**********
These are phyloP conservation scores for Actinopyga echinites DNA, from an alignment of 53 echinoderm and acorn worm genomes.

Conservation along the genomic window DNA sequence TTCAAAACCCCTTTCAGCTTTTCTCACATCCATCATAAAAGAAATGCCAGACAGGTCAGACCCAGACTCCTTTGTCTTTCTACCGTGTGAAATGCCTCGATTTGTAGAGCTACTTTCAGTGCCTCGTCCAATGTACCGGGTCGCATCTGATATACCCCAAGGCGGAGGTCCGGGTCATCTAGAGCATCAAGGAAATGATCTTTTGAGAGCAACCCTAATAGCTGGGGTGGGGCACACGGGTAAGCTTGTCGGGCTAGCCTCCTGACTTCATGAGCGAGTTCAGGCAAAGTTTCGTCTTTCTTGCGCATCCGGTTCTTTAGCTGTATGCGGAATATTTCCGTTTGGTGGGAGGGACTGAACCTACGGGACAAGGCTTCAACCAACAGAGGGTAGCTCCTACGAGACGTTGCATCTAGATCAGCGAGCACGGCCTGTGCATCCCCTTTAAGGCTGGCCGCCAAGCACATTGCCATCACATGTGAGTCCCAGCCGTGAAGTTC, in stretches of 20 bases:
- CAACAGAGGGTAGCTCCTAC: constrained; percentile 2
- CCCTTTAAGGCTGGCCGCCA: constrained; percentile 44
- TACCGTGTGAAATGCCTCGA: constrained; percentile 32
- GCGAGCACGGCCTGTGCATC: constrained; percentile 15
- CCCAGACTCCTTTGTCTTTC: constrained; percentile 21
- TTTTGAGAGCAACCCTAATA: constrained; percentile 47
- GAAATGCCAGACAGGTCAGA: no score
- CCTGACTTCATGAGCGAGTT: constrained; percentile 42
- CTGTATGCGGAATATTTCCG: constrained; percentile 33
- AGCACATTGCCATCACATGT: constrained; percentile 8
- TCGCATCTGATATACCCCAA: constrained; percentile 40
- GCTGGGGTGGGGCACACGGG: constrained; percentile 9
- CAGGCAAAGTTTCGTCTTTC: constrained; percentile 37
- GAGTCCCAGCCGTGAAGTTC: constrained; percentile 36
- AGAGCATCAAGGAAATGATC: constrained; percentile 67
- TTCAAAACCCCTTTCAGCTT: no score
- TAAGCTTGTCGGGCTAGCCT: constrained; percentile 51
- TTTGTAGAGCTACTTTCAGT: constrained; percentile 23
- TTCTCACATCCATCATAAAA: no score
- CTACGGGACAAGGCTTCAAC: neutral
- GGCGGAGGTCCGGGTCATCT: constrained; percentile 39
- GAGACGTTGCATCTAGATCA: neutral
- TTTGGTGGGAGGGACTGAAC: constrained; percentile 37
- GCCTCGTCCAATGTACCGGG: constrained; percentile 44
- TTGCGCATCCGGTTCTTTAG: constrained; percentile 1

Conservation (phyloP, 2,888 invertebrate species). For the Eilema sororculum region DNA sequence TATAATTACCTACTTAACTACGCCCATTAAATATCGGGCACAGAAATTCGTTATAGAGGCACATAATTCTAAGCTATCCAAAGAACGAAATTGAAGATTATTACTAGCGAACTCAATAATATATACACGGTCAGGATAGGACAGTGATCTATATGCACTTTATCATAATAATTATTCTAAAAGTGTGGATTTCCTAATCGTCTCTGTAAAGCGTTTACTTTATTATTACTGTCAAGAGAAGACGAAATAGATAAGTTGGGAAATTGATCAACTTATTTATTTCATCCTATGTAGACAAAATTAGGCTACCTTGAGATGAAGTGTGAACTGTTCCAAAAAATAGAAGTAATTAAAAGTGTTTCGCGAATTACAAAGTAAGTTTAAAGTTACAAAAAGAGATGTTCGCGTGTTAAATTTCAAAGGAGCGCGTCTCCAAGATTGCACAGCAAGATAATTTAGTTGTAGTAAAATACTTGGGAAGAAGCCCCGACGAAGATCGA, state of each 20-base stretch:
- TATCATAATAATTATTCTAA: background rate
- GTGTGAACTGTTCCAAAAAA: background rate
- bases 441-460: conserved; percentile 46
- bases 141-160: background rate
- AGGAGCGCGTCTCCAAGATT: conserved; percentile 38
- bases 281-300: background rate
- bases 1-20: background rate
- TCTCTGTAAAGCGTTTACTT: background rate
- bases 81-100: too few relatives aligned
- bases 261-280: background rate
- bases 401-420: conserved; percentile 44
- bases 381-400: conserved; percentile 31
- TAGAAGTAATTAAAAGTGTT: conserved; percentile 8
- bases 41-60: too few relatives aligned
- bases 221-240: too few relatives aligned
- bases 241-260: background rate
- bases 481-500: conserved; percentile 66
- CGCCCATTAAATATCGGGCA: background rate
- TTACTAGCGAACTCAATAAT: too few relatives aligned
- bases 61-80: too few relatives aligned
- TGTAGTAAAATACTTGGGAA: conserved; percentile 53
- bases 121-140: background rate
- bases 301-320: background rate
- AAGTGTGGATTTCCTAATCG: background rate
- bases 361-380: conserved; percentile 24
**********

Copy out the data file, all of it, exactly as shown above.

These are phyloP conservation scores for Actinopyga echinites DNA, from an alignment of 53 echinoderm and acorn worm genomes.

Conservation along the genomic window DNA sequence TTCAAAACCCCTTTCAGCTTTTCTCACATCCATCATAAAAGAAATGCCAGACAGGTCAGACCCAGACTCCTTTGTCTTTCTACCGTGTGAAATGCCTCGATTTGTAGAGCTACTTTCAGTGCCTCGTCCAATGTACCGGGTCGCATCTGATATACCCCAAGGCGGAGGTCCGGGTCATCTAGAGCATCAAGGAAATGATCTTTTGAGAGCAACCCTAATAGCTGGGGTGGGGCACACGGGTAAGCTTGTCGGGCTAGCCTCCTGACTTCATGAGCGAGTTCAGGCAAAGTTTCGTCTTTCTTGCGCATCCGGTTCTTTAGCTGTATGCGGAATATTTCCGTTTGGTGGGAGGGACTGAACCTACGGGACAAGGCTTCAACCAACAGAGGGTAGCTCCTACGAGACGTTGCATCTAGATCAGCGAGCACGGCCTGTGCATCCCCTTTAAGGCTGGCCGCCAAGCACATTGCCATCACATGTGAGTCCCAGCCGTGAAGTTC, in stretches of 20 bases:
- CAACAGAGGGTAGCTCCTAC: constrained; percentile 2
- CCCTTTAAGGCTGGCCGCCA: constrained; percentile 44
- TACCGTGTGAAATGCCTCGA: constrained; percentile 32
- GCGAGCACGGCCTGTGCATC: constrained; percentile 15
- CCCAGACTCCTTTGTCTTTC: constrained; percentile 21
- TTTTGAGAGCAACCCTAATA: constrained; percentile 47
- GAAATGCCAGACAGGTCAGA: no score
- CCTGACTTCATGAGCGAGTT: constrained; percentile 42
- CTGTATGCGGAATATTTCCG: constrained; percentile 33
- AGCACATTGCCATCACATGT: constrained; percentile 8
- TCGCATCTGATATACCCCAA: constrained; percentile 40
- GCTGGGGTGGGGCACACGGG: constrained; percentile 9
- CAGGCAAAGTTTCGTCTTTC: constrained; percentile 37
- GAGTCCCAGCCGTGAAGTTC: constrained; percentile 36
- AGAGCATCAAGGAAATGATC: constrained; percentile 67
- TTCAAAACCCCTTTCAGCTT: no score
- TAAGCTTGTCGGGCTAGCCT: constrained; percentile 51
- TTTGTAGAGCTACTTTCAGT: constrained; percentile 23
- TTCTCACATCCATCATAAAA: no score
- CTACGGGACAAGGCTTCAAC: neutral
- GGCGGAGGTCCGGGTCATCT: constrained; percentile 39
- GAGACGTTGCATCTAGATCA: neutral
- TTTGGTGGGAGGGACTGAAC: constrained; percentile 37
- GCCTCGTCCAATGTACCGGG: constrained; percentile 44
- TTGCGCATCCGGTTCTTTAG: constrained; percentile 1

Conservation (phyloP, 2,888 invertebrate species). For the Eilema sororculum region DNA sequence TATAATTACCTACTTAACTACGCCCATTAAATATCGGGCACAGAAATTCGTTATAGAGGCACATAATTCTAAGCTATCCAAAGAACGAAATTGAAGATTATTACTAGCGAACTCAATAATATATACACGGTCAGGATAGGACAGTGATCTATATGCACTTTATCATAATAATTATTCTAAAAGTGTGGATTTCCTAATCGTCTCTGTAAAGCGTTTACTTTATTATTACTGTCAAGAGAAGACGAAATAGATAAGTTGGGAAATTGATCAACTTATTTATTTCATCCTATGTAGACAAAATTAGGCTACCTTGAGATGAAGTGTGAACTGTTCCAAAAAATAGAAGTAATTAAAAGTGTTTCGCGAATTACAAAGTAAGTTTAAAGTTACAAAAAGAGATGTTCGCGTGTTAAATTTCAAAGGAGCGCGTCTCCAAGATTGCACAGCAAGATAATTTAGTTGTAGTAAAATACTTGGGAAGAAGCCCCGACGAAGATCGA, state of each 20-base stretch:
- TATCATAATAATTATTCTAA: background rate
- GTGTGAACTGTTCCAAAAAA: background rate
- bases 441-460: conserved; percentile 46
- bases 141-160: background rate
- AGGAGCGCGTCTCCAAGATT: conserved; percentile 38
- bases 281-300: background rate
- bases 1-20: background rate
- TCTCTGTAAAGCGTTTACTT: background rate
- bases 81-100: too few relatives aligned
- bases 261-280: background rate
- bases 401-420: conserved; percentile 44
- bases 381-400: conserved; percentile 31
- TAGAAGTAATTAAAAGTGTT: conserved; percentile 8
- bases 41-60: too few relatives aligned
- bases 221-240: too few relatives aligned
- bases 241-260: background rate
- bases 481-500: conserved; percentile 66
- CGCCCATTAAATATCGGGCA: background rate
- TTACTAGCGAACTCAATAAT: too few relatives aligned
- bases 61-80: too few relatives aligned
- TGTAGTAAAATACTTGGGAA: conserved; percentile 53
- bases 121-140: background rate
- bases 301-320: background rate
- AAGTGTGGATTTCCTAATCG: background rate
- bases 361-380: conserved; percentile 24